Why You May Want To Consider Under-Baking Your Brownies

Brownies might be the easiest recipe any baker could make, replicated in hundreds of kitchens and bakeries, and made in different shapes and flavors (yes, zucchini brownies exist!). But, regardless of its popularity, there are tons of rumored secrets to unlocking brownie perfection. Many insist that a pinch of salt should be added to the raw mix, while others say the key is the chocolate quality or browning your sugar before preparing. This tends to be entirely subjective as brownie preference varies from foodie to foodie. There are those obsessed with cakey brownies, with a drier texture, while others cheer when they bite a brownie that's gooey with rich and melted chocolate.

If you are a fan of chewier and softer brownies, the secret might not be in the ingredients list but in the process. Yes, adding mascarpone cheese or any type of fat to your brownie mix might enhance the creaminess, but you can actually follow your regular and quick recipe and still get a fudgy texture. According to The Kitchn, baking your brownies a few minutes less than what the recipe says, and removing them while they are still a bit underbaked makes a world of difference.

Underbake your brownie batch for a fudgier texture

Handle The Heat explains that the remaining heat of the oven and baking pan will continue cooking the brownies — not entirely — but enough to reach the perfect fudgy texture. So, they are not exactly underbaked, but the edges are a little puffed while the center is still moist. How to know when it's time to remove it from the oven? One technique is removing the brownies before the specific time suggested, or using the classic toothpick test.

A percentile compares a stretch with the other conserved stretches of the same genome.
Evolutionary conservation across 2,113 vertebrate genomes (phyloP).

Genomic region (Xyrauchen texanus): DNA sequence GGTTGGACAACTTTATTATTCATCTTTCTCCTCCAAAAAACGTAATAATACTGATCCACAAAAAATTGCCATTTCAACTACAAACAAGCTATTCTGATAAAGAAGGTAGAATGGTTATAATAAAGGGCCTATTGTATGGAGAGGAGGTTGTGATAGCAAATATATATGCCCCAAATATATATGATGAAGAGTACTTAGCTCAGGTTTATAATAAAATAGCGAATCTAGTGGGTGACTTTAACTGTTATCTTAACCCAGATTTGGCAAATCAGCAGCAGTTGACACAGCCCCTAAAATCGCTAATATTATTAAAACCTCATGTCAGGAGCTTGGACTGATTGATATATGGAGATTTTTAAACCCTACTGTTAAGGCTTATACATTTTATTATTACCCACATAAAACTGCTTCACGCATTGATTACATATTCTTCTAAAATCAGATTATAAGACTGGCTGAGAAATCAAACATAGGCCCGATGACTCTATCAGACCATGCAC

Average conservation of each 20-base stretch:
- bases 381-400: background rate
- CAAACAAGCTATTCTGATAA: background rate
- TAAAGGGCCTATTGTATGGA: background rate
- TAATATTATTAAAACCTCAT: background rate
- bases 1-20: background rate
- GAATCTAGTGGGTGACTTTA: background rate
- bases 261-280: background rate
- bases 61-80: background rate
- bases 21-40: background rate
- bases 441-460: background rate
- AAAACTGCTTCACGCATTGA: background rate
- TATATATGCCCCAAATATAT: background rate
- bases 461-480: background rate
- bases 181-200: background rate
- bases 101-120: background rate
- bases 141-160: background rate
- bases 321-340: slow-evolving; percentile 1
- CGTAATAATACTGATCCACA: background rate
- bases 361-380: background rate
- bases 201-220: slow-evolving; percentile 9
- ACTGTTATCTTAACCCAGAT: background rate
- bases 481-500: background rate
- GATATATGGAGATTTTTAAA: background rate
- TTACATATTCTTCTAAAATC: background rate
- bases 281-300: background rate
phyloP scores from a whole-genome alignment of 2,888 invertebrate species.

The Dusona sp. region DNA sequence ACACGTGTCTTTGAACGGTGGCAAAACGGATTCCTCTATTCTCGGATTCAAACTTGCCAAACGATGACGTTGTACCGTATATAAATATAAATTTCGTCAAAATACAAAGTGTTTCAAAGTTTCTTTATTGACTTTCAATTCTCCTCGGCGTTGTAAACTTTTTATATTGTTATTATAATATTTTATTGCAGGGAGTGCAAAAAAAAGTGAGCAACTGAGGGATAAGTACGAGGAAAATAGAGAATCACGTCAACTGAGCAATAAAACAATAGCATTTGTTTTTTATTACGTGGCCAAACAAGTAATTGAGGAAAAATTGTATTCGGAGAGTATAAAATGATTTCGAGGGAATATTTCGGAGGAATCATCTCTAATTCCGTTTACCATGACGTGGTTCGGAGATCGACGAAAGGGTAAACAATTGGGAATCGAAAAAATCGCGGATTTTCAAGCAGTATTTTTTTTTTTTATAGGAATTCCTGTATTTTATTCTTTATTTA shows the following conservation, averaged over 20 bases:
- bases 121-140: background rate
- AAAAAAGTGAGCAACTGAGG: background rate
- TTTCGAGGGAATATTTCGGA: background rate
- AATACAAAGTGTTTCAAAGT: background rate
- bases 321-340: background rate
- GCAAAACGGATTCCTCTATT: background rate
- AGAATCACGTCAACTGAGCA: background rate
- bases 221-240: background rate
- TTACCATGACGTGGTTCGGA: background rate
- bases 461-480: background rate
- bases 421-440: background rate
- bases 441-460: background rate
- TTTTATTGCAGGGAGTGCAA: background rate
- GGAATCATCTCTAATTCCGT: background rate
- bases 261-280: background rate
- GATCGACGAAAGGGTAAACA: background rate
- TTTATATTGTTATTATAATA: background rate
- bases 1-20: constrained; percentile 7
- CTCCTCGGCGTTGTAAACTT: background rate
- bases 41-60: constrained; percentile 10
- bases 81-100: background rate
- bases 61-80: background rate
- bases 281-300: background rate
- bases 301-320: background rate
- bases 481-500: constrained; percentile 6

After sticking the toothpick in the center of your homemade brownie batch, you'll see a stain of melted chocolate or some moist crumbs. That's how you know your brownies are fudgy — of course, let it set a bit before eating them, you don't want to burn yourself in the first bite. Another great technique is wiggling your pan after taking it out of the oven, and notice if it wobbles a bit in the middle.

Don't worry about health risks, this is not raw batter or undercooked food, just brownies with a more gooey center. According to the CDC, eggs should be cooked a 160°F or hotter in order to be safe to eat. If you want to be extra sure, FOODSGUY suggests using pasteurized eggs instead of farm-fresh ones. With these precautions, you are ready to "underbake" the fudgiest brownies you ever tried.